Here’s a issue on the Tableau forums that shows up at least once per month or so: someone has a data set that they want to compute a measure over, and the measure requires table calculations. Then they want to use the results of those calculations as a discrete value for partitioning other calculations. For example, given a set of student grades, compute each student’s percentile, then show the average of each percentile in the same view. Or a similar idea, only the percentile is based on sum of sales, and you want to show the top 10% and bottom 10% of sales.
The problem here is that Tableau does not support partitioning table calculations by the results of other table calculations. You can partition table calculations by dimensions, and even by discrete aggregates if you turn off Ignore Table Calculations using the pill’s menus, but not by table calculations. An alternative workaround is to do the percentile calc in one worksheet, export the data, then use that as a datasource for an additional worksheet, but that has the limitations of a) not being dynamic and b) prone to failure for datasets in the millions of rows.
However, table calculations are magical things that can slice, dice, rearrange, re-aggregate, and yes, Martha, even partition by the results of other table calculations, and you’re about to learn how. Thanks to Joe Mako for his pioneering work, it led me to a Tableau epiphany that I’ll be sharing in a future post.
Here’s the basic process for partitioning the results of a table calculation by other table calculations:
- Start with a text table. Put all the dimensions and discrete aggregates you’ll need for the final view on the Rows Shelf, with the addressing pill(s) on the right, partitioning pills on the left.
- Build the initial table calc and verify that it’s working properly.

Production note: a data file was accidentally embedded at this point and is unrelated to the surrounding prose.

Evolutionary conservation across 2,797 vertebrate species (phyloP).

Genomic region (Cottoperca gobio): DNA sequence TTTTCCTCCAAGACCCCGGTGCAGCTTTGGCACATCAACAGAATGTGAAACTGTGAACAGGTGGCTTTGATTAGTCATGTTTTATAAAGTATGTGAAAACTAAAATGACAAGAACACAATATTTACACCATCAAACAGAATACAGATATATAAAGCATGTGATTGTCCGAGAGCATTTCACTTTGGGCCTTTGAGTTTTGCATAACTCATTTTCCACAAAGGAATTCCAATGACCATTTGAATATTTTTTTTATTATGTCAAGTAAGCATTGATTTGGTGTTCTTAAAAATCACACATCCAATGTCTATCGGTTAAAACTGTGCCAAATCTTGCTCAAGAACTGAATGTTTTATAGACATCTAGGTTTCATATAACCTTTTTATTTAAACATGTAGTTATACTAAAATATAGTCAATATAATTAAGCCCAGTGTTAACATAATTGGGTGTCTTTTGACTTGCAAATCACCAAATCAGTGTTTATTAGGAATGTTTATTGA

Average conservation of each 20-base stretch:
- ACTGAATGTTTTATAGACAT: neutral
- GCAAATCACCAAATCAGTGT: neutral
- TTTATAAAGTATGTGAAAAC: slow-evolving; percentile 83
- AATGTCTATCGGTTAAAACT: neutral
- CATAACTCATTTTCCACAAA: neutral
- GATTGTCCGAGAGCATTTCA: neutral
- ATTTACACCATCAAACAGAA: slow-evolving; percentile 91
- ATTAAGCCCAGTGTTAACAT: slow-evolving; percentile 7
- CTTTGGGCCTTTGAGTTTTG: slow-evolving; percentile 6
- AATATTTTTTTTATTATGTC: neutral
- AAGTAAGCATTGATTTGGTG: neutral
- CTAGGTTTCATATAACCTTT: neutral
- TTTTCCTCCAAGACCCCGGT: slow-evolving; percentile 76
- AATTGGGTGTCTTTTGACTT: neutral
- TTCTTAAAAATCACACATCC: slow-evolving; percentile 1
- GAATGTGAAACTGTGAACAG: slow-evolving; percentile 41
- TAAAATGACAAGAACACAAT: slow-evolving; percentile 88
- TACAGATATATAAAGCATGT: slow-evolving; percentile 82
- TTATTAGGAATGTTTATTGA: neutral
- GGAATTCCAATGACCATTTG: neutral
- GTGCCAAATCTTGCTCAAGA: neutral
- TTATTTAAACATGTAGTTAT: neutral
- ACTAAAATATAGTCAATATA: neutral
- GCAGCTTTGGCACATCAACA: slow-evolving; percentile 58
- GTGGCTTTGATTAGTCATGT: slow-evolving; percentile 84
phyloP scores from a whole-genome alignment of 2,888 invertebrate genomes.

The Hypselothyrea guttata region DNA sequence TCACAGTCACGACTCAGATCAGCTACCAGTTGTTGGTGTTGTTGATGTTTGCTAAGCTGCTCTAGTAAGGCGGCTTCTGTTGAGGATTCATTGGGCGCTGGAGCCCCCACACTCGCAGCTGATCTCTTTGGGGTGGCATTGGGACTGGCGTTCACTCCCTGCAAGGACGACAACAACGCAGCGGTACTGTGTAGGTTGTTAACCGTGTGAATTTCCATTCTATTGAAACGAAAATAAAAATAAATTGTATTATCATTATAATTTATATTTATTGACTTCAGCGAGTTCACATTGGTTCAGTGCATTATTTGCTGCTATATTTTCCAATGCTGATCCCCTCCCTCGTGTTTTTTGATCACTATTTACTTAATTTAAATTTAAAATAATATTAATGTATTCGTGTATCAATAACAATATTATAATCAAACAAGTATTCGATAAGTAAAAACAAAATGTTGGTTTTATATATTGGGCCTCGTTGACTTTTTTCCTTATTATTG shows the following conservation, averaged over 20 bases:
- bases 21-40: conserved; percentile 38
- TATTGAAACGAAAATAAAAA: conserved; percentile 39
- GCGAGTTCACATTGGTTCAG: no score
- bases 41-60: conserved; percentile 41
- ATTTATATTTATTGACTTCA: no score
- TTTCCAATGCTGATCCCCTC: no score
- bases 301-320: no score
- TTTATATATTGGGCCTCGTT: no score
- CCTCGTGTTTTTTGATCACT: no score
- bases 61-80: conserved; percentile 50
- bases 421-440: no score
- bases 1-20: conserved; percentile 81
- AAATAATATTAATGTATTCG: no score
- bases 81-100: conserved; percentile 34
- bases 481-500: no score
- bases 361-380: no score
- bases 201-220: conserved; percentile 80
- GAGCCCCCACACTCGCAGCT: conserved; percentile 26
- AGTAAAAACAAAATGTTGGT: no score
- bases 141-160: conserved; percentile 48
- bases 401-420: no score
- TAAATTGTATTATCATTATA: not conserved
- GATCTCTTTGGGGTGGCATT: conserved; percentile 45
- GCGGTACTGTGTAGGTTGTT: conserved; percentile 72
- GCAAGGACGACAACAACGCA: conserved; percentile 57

- Build the partitioning calc(s), add those and verify them.
- Do the work to reduce overlapping text/additional marks.
- Duplicate the worksheet and rearrange pills to get to the final view.
The tricky bit is step 3, since every calc that we want to use in the final result has to appropriately reference the calc we are partitioning over. For example, for doing an average of test scores within a percentile, we need to compute the total of the scores within each percentile for the numerator, and the total number of tests within each percentile for the denominator, and then in a third calc generate the average. If we want the average of scores within a range of percentiles, then we’ll need to return the scores for the range and compute the average over that.
The data set that I’m using is a bunch of test scores that I mocked up, for three schools with two subjects, here’s a sample of the data and the school data.xlsx spreadsheet:
// The quantile rank gives the proportion of values the same as or less than the value in question // Note that the term subtracting half the number of records for the current value is effectively // returning the average rank in the case of multiple occurences of the same value. // See http://http://en.wikipedia.org/wiki/Percentile_rank. // Calc from http://community.tableausoftware.com/message/189088#189088 IF (ATTR([Grade]) = LOOKUP(ATTR([Grade]), -1)) THEN PREVIOUS_VALUE(0) ELSE INT([Quantile] * (RUNNING_SUM(SUM([Number of Records])) - ((SUM([Number of Records]) - 1)/ 2)) / TOTAL(SUM([Number of Records]))) END
[Grade] is the student’s particular grade, [Quantile] is a parameter, set to 100 in this case. In order to accurately compute the percentiles, we need all the grades i.e. every row, so [Test ID] needs to be in the view, sorted by Sum of Grade/Ascending, and the Compute Using for this calc is set to Test ID.